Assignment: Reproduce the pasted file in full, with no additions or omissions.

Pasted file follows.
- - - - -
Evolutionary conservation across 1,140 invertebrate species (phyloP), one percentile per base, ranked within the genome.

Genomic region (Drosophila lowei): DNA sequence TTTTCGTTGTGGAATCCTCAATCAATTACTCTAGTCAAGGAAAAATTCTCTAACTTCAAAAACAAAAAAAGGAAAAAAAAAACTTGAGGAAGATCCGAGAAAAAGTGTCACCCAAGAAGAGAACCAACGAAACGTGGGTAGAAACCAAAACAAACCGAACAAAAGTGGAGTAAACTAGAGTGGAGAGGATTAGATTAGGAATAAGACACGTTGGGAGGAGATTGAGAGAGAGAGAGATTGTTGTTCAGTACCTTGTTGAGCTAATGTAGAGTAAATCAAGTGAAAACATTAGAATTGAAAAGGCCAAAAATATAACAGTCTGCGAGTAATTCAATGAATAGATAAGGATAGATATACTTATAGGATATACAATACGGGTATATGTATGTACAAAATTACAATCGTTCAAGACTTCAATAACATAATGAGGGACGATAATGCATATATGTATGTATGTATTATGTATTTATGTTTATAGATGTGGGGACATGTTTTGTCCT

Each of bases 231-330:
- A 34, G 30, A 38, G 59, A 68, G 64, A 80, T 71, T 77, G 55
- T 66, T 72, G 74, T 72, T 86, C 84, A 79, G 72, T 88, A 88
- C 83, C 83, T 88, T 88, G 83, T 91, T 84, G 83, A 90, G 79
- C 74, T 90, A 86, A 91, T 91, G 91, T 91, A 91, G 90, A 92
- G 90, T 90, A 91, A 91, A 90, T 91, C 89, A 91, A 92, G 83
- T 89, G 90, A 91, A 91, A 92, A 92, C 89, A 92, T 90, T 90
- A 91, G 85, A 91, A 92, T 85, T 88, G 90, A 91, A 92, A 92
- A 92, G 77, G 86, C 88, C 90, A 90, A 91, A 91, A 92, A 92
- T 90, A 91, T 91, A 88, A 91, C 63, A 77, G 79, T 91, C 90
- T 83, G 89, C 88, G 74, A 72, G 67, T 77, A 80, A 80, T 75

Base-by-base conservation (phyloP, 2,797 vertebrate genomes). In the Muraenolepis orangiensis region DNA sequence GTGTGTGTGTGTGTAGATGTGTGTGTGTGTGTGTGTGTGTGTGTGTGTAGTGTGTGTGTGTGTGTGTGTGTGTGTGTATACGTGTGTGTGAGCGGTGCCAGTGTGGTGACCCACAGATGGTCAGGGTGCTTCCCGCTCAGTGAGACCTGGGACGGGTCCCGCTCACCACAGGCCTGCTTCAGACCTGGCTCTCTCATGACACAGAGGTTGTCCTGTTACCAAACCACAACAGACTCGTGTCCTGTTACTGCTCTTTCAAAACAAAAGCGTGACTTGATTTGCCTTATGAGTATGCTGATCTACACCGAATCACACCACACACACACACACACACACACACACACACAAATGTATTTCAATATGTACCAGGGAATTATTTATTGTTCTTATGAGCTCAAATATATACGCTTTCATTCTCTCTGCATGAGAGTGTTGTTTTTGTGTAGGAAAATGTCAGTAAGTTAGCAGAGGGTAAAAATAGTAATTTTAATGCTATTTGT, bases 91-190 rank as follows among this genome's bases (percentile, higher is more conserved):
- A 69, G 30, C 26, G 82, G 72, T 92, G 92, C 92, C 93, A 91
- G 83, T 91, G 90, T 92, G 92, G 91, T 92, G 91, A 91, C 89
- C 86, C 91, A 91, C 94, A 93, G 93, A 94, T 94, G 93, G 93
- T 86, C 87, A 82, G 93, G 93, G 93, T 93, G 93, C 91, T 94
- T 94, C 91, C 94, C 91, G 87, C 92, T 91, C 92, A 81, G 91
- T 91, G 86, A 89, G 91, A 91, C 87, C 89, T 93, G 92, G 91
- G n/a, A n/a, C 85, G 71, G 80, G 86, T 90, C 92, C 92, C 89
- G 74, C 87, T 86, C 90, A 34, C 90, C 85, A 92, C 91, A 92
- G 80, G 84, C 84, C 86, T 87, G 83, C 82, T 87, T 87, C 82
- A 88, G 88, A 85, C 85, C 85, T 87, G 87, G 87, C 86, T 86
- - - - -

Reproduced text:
Evolutionary conservation across 1,140 invertebrate species (phyloP), one percentile per base, ranked within the genome.

Genomic region (Drosophila lowei): DNA sequence TTTTCGTTGTGGAATCCTCAATCAATTACTCTAGTCAAGGAAAAATTCTCTAACTTCAAAAACAAAAAAAGGAAAAAAAAAACTTGAGGAAGATCCGAGAAAAAGTGTCACCCAAGAAGAGAACCAACGAAACGTGGGTAGAAACCAAAACAAACCGAACAAAAGTGGAGTAAACTAGAGTGGAGAGGATTAGATTAGGAATAAGACACGTTGGGAGGAGATTGAGAGAGAGAGAGATTGTTGTTCAGTACCTTGTTGAGCTAATGTAGAGTAAATCAAGTGAAAACATTAGAATTGAAAAGGCCAAAAATATAACAGTCTGCGAGTAATTCAATGAATAGATAAGGATAGATATACTTATAGGATATACAATACGGGTATATGTATGTACAAAATTACAATCGTTCAAGACTTCAATAACATAATGAGGGACGATAATGCATATATGTATGTATGTATTATGTATTTATGTTTATAGATGTGGGGACATGTTTTGTCCT

Each of bases 231-330:
- A 34, G 30, A 38, G 59, A 68, G 64, A 80, T 71, T 77, G 55
- T 66, T 72, G 74, T 72, T 86, C 84, A 79, G 72, T 88, A 88
- C 83, C 83, T 88, T 88, G 83, T 91, T 84, G 83, A 90, G 79
- C 74, T 90, A 86, A 91, T 91, G 91, T 91, A 91, G 90, A 92
- G 90, T 90, A 91, A 91, A 90, T 91, C 89, A 91, A 92, G 83
- T 89, G 90, A 91, A 91, A 92, A 92, C 89, A 92, T 90, T 90
- A 91, G 85, A 91, A 92, T 85, T 88, G 90, A 91, A 92, A 92
- A 92, G 77, G 86, C 88, C 90, A 90, A 91, A 91, A 92, A 92
- T 90, A 91, T 91, A 88, A 91, C 63, A 77, G 79, T 91, C 90
- T 83, G 89, C 88, G 74, A 72, G 67, T 77, A 80, A 80, T 75

Base-by-base conservation (phyloP, 2,797 vertebrate genomes). In the Muraenolepis orangiensis region DNA sequence GTGTGTGTGTGTGTAGATGTGTGTGTGTGTGTGTGTGTGTGTGTGTGTAGTGTGTGTGTGTGTGTGTGTGTGTGTGTATACGTGTGTGTGAGCGGTGCCAGTGTGGTGACCCACAGATGGTCAGGGTGCTTCCCGCTCAGTGAGACCTGGGACGGGTCCCGCTCACCACAGGCCTGCTTCAGACCTGGCTCTCTCATGACACAGAGGTTGTCCTGTTACCAAACCACAACAGACTCGTGTCCTGTTACTGCTCTTTCAAAACAAAAGCGTGACTTGATTTGCCTTATGAGTATGCTGATCTACACCGAATCACACCACACACACACACACACACACACACACACACAAATGTATTTCAATATGTACCAGGGAATTATTTATTGTTCTTATGAGCTCAAATATATACGCTTTCATTCTCTCTGCATGAGAGTGTTGTTTTTGTGTAGGAAAATGTCAGTAAGTTAGCAGAGGGTAAAAATAGTAATTTTAATGCTATTTGT, bases 91-190 rank as follows among this genome's bases (percentile, higher is more conserved):
- A 69, G 30, C 26, G 82, G 72, T 92, G 92, C 92, C 93, A 91
- G 83, T 91, G 90, T 92, G 92, G 91, T 92, G 91, A 91, C 89
- C 86, C 91, A 91, C 94, A 93, G 93, A 94, T 94, G 93, G 93
- T 86, C 87, A 82, G 93, G 93, G 93, T 93, G 93, C 91, T 94
- T 94, C 91, C 94, C 91, G 87, C 92, T 91, C 92, A 81, G 91
- T 91, G 86, A 89, G 91, A 91, C 87, C 89, T 93, G 92, G 91
- G n/a, A n/a, C 85, G 71, G 80, G 86, T 90, C 92, C 92, C 89
- G 74, C 87, T 86, C 90, A 34, C 90, C 85, A 92, C 91, A 92
- G 80, G 84, C 84, C 86, T 87, G 83, C 82, T 87, T 87, C 82
- A 88, G 88, A 85, C 85, C 85, T 87, G 87, G 87, C 86, T 86